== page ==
The #seasider tour was amazing. I’m going to try to do it twice a year – there’s still plenty of seaside to talk to. I did some great North Welsh coast trips a few years ago and I’ve had some fabulous days in Margate, but I want to do it properly. The DTA’s role is all about ‘pollination’ – going from trust to trust, town to town, council to council, business to business, listening, absorbing, making connections, sharing information and ideas, helping to weave a big picture from all the local stories. This level of fine-grain understanding will be a prerequisite of the new regeneration.
You can’t say Localism Localism Localism, offer a chance to consider ‘natural economic areas’ and then tell towns that they’re not allowed to do their own thing. This is happening right now all over the country and it’s not on. Take three classic seaside towns:
- Hastings – desperately in need of economic growth fund investment. With 42% of local employment in the public sector we could face meltdown. We have some key assets that could help unleash the latent civic pride visible in bursts throughout the town. But our LEP will either be East Sussex county or Sussex wide. The latter would bring in Brighton – no bad thing in terms of understanding the real puller of the South Coast economy. But neither are likely to prioritise the seaside, despite the Fothergill report and Cameron’s speech about the importance of seaside tourism in economic growth.
- Scarborough – Queen of the East, has found a model that works – dedicated council offers who know what they’re doing and make great things happen (Open Air Theatre, Woodend, Spa Complex, Town Teams, etc). Will you starve them? Without Yorkshire Forward it will be much, much harder – the relationships took years to build. But their LEP looks like it will be county-wide as well – the ‘coast and moors’ will continue to dominate an agenda that needs to let itself be ‘seaside’.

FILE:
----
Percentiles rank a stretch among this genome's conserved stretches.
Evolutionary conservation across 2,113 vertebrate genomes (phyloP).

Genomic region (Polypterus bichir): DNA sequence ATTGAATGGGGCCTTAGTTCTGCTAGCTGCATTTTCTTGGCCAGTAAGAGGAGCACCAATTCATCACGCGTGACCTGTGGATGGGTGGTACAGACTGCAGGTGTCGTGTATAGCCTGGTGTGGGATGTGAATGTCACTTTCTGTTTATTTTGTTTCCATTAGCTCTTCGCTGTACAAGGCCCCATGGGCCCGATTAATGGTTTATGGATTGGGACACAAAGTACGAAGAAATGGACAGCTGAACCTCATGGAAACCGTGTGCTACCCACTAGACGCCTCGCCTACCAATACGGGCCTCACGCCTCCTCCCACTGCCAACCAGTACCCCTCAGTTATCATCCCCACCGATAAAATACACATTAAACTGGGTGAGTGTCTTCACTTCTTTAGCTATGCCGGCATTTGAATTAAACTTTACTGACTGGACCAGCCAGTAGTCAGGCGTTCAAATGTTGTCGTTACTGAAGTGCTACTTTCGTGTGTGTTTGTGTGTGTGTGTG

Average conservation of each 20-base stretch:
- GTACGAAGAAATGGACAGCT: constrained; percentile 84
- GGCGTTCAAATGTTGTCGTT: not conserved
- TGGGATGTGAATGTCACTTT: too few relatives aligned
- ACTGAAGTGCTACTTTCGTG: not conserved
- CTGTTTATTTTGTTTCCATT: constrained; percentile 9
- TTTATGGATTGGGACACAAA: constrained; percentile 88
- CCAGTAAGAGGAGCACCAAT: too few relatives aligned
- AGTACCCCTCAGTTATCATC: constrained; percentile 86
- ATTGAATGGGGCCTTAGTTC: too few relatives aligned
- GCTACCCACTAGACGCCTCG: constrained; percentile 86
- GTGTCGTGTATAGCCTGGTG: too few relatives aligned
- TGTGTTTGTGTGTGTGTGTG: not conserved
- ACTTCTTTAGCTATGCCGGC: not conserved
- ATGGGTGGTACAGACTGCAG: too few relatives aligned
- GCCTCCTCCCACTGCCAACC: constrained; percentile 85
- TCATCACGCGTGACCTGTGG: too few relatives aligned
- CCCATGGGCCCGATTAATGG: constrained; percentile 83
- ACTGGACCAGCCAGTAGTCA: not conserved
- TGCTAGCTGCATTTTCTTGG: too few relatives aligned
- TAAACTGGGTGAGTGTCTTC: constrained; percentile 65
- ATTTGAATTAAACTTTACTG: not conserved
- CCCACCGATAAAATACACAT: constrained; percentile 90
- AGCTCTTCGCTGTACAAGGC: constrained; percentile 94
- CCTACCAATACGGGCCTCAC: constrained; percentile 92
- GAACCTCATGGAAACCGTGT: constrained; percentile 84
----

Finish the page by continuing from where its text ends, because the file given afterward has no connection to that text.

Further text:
- Blackpool – where the relationships are written on road-signs. Blackpool’s achievement of unitary status was not without its bruising moments. There are signs as you leave the town saying ‘Welcome to Lancashire – where people matter’! And now the county, focused on Preston, may get to form the LEP. Typically brave, Blackpool & Fylde & Wyre are going ahead in putting forward an expression of interest (to match the area they have just spent money and effort creating a multi-area agreement and a brand new economic development company).
Sorry if all this sounds a bit blunt but we are talking about the control of the inflow of capital and that means power. It is foolish to pretend that this is some nice lunchtime strategy group. If ministers ignore this then Localism really will be a lie.
Now this is counter-intuitive but I’m suggesting it anyway… I think it would be good to express an interest in forming a Seaside Enterprise Partnership – an economic development partnership made up of seaside people with the legitimacy to access the ‘Regional Growth Fund’ in order to provide direct support to the economies of seaside towns in need.
A place where seaside towns can go and not be looked at like they’re weird throwbacks. People think I’m strange because I know a bit about piers – but piers are the flags that show the health (or otherwise) of seaside towns and it’s about time people in the cities and the shires gave a bit of ground to let them flourish. If a London Borough or a metropolitan city houses children straight out of care, ex-offenders, drug users, returning servicemen and others in need by the sea then let them pay a cross-council tax, rather than just the B&B charge. Let’s have more of the #seasider shops in the city centres to remind people that the seaside is a great place to spend disposable income (such as it is these days). And for god’s sake let the seaside towns themselves decide on seaside strategy rather than regurgitating semi-relevant Whitehall commitments as if they’re great favours.
Rant over… till next the next tide.